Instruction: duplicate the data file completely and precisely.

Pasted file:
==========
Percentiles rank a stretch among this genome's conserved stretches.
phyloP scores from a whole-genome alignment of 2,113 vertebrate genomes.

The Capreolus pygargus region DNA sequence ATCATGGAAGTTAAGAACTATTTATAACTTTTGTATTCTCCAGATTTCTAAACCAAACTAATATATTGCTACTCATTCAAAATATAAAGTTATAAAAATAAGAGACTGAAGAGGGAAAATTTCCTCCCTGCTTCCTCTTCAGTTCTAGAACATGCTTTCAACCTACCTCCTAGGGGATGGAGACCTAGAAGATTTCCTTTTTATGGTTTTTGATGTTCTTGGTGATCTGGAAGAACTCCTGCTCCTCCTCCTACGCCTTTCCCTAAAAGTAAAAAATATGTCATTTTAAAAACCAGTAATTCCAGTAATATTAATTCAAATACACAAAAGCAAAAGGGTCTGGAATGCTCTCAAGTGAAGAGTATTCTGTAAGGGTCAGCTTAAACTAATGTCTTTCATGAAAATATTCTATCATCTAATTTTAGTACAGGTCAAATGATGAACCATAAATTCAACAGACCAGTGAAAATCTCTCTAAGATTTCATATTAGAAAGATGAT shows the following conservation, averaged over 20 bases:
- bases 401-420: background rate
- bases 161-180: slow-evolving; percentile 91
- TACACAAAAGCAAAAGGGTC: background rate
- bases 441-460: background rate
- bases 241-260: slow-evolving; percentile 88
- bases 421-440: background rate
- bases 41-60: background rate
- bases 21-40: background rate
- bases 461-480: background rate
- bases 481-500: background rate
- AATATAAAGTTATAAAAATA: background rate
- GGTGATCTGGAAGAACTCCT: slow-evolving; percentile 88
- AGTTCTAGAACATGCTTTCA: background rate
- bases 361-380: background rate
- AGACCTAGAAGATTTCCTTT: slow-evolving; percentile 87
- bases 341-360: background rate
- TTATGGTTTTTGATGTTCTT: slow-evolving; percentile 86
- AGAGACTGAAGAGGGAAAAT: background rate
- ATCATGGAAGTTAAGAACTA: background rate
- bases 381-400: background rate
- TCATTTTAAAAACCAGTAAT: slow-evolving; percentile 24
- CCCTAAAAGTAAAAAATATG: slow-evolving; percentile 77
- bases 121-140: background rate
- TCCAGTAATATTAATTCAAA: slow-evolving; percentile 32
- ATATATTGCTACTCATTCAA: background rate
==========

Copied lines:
Percentiles rank a stretch among this genome's conserved stretches.
phyloP scores from a whole-genome alignment of 2,113 vertebrate genomes.

The Capreolus pygargus region DNA sequence ATCATGGAAGTTAAGAACTATTTATAACTTTTGTATTCTCCAGATTTCTAAACCAAACTAATATATTGCTACTCATTCAAAATATAAAGTTATAAAAATAAGAGACTGAAGAGGGAAAATTTCCTCCCTGCTTCCTCTTCAGTTCTAGAACATGCTTTCAACCTACCTCCTAGGGGATGGAGACCTAGAAGATTTCCTTTTTATGGTTTTTGATGTTCTTGGTGATCTGGAAGAACTCCTGCTCCTCCTCCTACGCCTTTCCCTAAAAGTAAAAAATATGTCATTTTAAAAACCAGTAATTCCAGTAATATTAATTCAAATACACAAAAGCAAAAGGGTCTGGAATGCTCTCAAGTGAAGAGTATTCTGTAAGGGTCAGCTTAAACTAATGTCTTTCATGAAAATATTCTATCATCTAATTTTAGTACAGGTCAAATGATGAACCATAAATTCAACAGACCAGTGAAAATCTCTCTAAGATTTCATATTAGAAAGATGAT shows the following conservation, averaged over 20 bases:
- bases 401-420: background rate
- bases 161-180: slow-evolving; percentile 91
- TACACAAAAGCAAAAGGGTC: background rate
- bases 441-460: background rate
- bases 241-260: slow-evolving; percentile 88
- bases 421-440: background rate
- bases 41-60: background rate
- bases 21-40: background rate
- bases 461-480: background rate
- bases 481-500: background rate
- AATATAAAGTTATAAAAATA: background rate
- GGTGATCTGGAAGAACTCCT: slow-evolving; percentile 88
- AGTTCTAGAACATGCTTTCA: background rate
- bases 361-380: background rate
- AGACCTAGAAGATTTCCTTT: slow-evolving; percentile 87
- bases 341-360: background rate
- TTATGGTTTTTGATGTTCTT: slow-evolving; percentile 86
- AGAGACTGAAGAGGGAAAAT: background rate
- ATCATGGAAGTTAAGAACTA: background rate
- bases 381-400: background rate
- TCATTTTAAAAACCAGTAAT: slow-evolving; percentile 24
- CCCTAAAAGTAAAAAATATG: slow-evolving; percentile 77
- bases 121-140: background rate
- TCCAGTAATATTAATTCAAA: slow-evolving; percentile 32
- ATATATTGCTACTCATTCAA: background rate